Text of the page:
Our Complete Article Collection

Bonding with your blind baby: Little Amber

I do not think we’d be alone in remembering back to those first two years with Ronan and the challenges of trying to figure out what worked for our blind baby. It never seemed to be what was written the books for other babies. While we had lots of smiles, we also had lots of tears that left us wondering what to do as new parents. We gradually built our connection with Ronan through music. We sang and sang and sang some more. We played with music toys and wrote musical stories for him. Indeed, Ronan, now almost five, has … Read more

Get Cycling

We live in a city in which 50% of people commute to work by bicycle at least once a week. Indeed, we rely solely on bicycles to get around. In a city so full of bicycles, we see daily how many shapes, sizes, and configurations they can come in. Some imaginable and some way beyond imaginable. We’ve been thinking for some time about what should be Ronan’s first bicycle. Ronan can spend hours in our front garden climbing up onto the seats of our various bicycles to ring the bells. Our bicycle park is like another child’s jungle gym with … Read more

Real life Batman visited Bristol

A very exciting event happened this weekend;
World Access for the Blind President and Lead Perceptual Navigation Instructor Daniel Kish aka ‘Real Life Batman’ is on assignment in the UK and visited Bristol for two days, beginning Sunday, March 12 at 12 Noon.

 Families with blind or low-vision children were welcome to attend to meet and participate in a walk with Daniel to learn more about WAFTB’s FlashSonar™ Echolocation and pioneering full-length navigation cane techniques.

 Daniel Kish, a man who is completely blind and lost sight as a baby has become a pioneer in teaching blind or partially sighted children a new … Read more

MACS- the UK’s national charity for children born without eyes or with underdeveloped eyes.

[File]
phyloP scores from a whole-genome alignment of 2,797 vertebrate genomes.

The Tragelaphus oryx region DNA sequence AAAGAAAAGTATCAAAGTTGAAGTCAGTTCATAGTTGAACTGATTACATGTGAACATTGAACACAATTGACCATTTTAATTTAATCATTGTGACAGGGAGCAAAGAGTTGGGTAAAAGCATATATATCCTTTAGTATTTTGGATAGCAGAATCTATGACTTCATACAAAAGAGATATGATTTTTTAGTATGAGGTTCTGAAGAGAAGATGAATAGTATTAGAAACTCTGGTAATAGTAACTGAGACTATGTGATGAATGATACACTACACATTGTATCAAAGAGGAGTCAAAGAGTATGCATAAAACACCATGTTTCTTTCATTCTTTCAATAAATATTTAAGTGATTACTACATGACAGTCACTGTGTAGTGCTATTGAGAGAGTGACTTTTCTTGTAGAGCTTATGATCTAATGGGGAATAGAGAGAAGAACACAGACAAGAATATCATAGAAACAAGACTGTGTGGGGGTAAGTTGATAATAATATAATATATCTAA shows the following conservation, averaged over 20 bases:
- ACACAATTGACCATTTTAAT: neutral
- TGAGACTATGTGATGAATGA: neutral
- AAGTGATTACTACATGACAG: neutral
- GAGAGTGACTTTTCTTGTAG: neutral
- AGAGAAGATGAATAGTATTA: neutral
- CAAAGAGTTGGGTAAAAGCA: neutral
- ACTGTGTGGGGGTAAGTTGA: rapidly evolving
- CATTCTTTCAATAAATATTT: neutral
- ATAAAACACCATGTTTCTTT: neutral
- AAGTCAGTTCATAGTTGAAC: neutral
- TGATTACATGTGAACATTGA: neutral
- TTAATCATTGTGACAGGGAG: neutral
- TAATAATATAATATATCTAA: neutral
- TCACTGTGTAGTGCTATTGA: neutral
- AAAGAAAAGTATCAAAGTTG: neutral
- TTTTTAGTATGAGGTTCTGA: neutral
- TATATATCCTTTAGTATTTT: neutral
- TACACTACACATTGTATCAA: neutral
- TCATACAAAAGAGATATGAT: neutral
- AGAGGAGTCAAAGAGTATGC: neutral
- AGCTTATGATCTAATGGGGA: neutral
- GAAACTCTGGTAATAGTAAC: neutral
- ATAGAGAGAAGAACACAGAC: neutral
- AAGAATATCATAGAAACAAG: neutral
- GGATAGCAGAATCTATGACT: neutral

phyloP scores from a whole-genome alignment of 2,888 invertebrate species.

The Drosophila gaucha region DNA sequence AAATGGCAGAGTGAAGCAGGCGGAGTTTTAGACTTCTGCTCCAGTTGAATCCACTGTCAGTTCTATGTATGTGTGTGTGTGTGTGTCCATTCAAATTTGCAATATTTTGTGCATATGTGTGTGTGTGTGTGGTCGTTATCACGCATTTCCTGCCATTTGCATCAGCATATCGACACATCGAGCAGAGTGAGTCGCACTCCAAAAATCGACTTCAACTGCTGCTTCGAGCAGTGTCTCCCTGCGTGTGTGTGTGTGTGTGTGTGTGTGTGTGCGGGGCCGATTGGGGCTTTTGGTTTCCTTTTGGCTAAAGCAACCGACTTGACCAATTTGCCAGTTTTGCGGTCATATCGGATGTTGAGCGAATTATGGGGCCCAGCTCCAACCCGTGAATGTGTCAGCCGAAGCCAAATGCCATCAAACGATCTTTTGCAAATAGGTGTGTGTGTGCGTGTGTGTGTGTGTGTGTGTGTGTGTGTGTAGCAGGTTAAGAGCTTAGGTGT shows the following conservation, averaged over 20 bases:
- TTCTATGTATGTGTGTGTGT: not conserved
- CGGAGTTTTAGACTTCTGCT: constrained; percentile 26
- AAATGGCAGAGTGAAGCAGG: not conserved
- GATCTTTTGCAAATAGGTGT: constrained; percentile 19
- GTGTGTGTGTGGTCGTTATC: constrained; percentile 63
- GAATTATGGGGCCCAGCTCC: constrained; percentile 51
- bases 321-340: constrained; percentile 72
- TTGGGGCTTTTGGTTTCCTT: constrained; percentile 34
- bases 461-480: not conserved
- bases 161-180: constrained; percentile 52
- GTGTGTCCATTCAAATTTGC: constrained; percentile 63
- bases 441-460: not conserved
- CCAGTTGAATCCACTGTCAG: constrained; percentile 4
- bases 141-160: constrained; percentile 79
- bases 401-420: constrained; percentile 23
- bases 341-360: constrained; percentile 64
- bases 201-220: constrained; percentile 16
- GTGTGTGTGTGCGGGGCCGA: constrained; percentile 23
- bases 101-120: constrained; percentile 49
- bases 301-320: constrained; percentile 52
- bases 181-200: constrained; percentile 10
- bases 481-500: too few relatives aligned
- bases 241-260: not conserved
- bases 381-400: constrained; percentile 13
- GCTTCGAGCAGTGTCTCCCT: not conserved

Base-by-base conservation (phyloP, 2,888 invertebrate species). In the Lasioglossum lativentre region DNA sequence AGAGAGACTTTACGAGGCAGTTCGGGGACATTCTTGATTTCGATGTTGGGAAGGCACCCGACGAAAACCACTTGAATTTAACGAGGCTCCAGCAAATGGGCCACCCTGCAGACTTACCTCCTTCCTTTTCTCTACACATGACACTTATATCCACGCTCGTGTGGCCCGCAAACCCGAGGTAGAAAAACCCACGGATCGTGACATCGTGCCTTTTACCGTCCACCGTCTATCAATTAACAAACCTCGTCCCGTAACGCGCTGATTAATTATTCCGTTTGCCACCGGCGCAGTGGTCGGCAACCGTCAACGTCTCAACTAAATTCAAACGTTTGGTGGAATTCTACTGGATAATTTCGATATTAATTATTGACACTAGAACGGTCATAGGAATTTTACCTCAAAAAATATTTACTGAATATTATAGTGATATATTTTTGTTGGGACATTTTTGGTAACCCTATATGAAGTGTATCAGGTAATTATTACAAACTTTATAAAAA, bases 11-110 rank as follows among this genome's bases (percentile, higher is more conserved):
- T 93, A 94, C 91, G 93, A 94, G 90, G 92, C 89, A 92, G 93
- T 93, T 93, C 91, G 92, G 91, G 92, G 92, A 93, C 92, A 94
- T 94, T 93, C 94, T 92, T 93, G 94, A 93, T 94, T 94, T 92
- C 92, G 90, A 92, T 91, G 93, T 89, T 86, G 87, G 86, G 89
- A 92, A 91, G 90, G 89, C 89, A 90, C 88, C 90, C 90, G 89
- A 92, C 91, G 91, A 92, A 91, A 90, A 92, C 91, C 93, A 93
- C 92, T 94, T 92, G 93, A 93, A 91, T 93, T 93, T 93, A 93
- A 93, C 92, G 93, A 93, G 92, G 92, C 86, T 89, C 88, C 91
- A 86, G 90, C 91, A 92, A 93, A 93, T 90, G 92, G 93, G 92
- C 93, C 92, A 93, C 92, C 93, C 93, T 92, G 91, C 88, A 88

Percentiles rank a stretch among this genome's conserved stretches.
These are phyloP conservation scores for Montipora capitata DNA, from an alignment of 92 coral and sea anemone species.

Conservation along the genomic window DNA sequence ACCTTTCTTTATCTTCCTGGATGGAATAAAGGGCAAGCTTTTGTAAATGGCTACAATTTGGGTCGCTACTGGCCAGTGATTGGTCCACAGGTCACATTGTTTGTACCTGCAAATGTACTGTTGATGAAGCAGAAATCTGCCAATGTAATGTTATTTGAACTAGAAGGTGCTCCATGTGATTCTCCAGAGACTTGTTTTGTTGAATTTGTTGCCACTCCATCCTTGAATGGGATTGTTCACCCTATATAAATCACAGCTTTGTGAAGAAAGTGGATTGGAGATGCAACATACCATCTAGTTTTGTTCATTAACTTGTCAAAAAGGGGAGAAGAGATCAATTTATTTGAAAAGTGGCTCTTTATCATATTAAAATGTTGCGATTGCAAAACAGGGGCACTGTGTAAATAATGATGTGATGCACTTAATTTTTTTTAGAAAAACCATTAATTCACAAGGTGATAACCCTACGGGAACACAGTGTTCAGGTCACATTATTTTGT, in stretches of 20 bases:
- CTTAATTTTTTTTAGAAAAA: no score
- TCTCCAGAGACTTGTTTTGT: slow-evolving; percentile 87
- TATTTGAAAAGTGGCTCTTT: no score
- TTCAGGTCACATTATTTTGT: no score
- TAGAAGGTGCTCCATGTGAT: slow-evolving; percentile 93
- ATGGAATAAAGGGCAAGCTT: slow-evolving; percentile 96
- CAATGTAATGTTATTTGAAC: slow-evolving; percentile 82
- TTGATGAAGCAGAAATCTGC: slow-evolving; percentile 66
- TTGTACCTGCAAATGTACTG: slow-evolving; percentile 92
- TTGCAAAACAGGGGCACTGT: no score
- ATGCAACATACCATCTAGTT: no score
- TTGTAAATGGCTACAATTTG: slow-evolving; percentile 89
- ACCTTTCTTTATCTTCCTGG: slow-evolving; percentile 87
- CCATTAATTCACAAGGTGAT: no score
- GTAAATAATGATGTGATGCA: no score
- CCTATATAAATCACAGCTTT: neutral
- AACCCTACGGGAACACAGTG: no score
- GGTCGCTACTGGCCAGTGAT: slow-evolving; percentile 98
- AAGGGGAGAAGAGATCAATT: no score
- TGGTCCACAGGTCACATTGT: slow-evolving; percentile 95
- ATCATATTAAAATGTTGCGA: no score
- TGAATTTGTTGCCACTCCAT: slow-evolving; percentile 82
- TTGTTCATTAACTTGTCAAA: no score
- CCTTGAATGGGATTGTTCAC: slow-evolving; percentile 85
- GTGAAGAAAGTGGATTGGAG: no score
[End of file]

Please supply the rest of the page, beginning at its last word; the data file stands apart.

MACS started life in 1993 as a small support group run by, and for, parents whose children were born with Anophthalmia, Microphthalmia and/ or Coloboma. These terms mean that the eye/s are missing, or are small and underdeveloped. Approximately 80 to 90 affected children are born in the UK every year and MACS – as the UK’s only charity supporting people with these specific conditions – has grown in response. Despite this, we’ve stayed true to our roots, continuing to place the needs of our community at the core of all that we do. Impact on sight can vary greatly. … Read more

British Wireless for the Blind Fund- Keeping blind people in touch with the world

Visually impaired children can benefit from audio equipment which has been specially adapted for easier use by those with sight loss. National charity British Wireless for the Blind Fund (BWBF) provides a range of radios on free loan to visually impaired people who meet its criteria. Recipients need to be over the age of eight, registered blind or partially sighted and in receipt of a means-tested benefit. The equipment is also available to purchase from the charity’s marketing arm BWBF Direct if the criteria is not met, and a VAT exemption applies for anyone who is registered blind or partially … Read more